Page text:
Fast 500 Menschen waren damals betroffen, mindestens fünf von ihnen sind gestorben. Beinahe 60 Jahre lang hat man den Vorfall von Pont-St.-Esprit entweder auf eine Mutterkorn-Vergiftung – angeblich hatten die Dorfbewohner Brot gegessen, das mit bewusstseinverändernd wirkendem Schimmel verunreinigt war – oder auf eine organische Quecksilbervergiftung geschoben.

Ein kürzlich in den USA erschienenes Buch erhebt aufgrund von ausführlichen Interviews mit inzwischen pensionierten US-Geheimdienstmitarbeitern, die über die Vorgänge in Frankreich im Jahr 1951 direkt informiert waren, den Vorwurf, bei dem bis heute nicht geklärten Ausbruch von »Massenwahnsinn« in dem entlegenen Dorf handele es sich in Wirklichkeit um ein Top-Secret-CIA-Experiment, das im Rahmen des CIA-Forschungsprogramms MKULTRA (wie in ultra-geheim) durchgeführt wurde.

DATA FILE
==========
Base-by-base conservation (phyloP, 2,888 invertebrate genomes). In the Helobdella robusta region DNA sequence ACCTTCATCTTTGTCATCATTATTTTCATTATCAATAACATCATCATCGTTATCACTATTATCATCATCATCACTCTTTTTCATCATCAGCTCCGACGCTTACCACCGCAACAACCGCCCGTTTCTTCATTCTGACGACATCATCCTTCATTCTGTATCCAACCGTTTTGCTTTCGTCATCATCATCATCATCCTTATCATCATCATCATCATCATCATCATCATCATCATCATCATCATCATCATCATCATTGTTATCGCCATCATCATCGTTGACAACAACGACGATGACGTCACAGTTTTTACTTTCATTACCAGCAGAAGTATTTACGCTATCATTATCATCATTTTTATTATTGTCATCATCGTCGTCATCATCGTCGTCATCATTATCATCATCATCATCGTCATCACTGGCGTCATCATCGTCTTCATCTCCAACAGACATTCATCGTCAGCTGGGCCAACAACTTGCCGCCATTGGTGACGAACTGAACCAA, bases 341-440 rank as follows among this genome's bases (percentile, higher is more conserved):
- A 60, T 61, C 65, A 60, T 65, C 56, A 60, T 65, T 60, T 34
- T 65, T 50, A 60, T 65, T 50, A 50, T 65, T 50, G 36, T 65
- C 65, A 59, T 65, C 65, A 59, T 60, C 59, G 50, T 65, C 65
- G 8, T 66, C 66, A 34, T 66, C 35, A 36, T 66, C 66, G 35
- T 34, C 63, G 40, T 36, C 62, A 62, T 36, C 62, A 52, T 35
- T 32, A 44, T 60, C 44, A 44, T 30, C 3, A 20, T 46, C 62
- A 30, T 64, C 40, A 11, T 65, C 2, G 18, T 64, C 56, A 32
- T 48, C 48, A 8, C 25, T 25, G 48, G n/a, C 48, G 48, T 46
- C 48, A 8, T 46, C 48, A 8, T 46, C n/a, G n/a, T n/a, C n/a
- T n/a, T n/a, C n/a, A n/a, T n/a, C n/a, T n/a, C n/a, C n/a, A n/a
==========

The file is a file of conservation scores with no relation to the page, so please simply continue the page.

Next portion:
In seinem Buch A Terrible Mistake: The Murder of Frank Olson and the CIA’s Secret Cold War Experiments zu (Deutsch: Ein schrecklicher Fehler: Der Mord an Frank Olson und die CIA-Experimente im Kalten Krieg)dokumentiert der investigative Journalist H.P. Albarelli, dass der Krankheitsausbruch in Pont-St.-Esprit auf ein geheimes Projekt unter der Leitung der streng geheimen Abteilung Special Operations Division der US Army in Fort Detrick im US-Bundesstaat Maryland zurückzuführen ist, bei dem LSD versprüht wurde. Seiner Schilderung nach arbeiteten die Wissenschaftler, die mit der falschen Begründung verunreinigten Brotes oder einer Quecksilbervergiftung die wahre Ursache des Vorfalls vertuscht haben, für das Pharmaunternehmen Sandoz, das sowohl der US Army als auch der CIA mit LSD für Forschungszwecke geliefert hatte.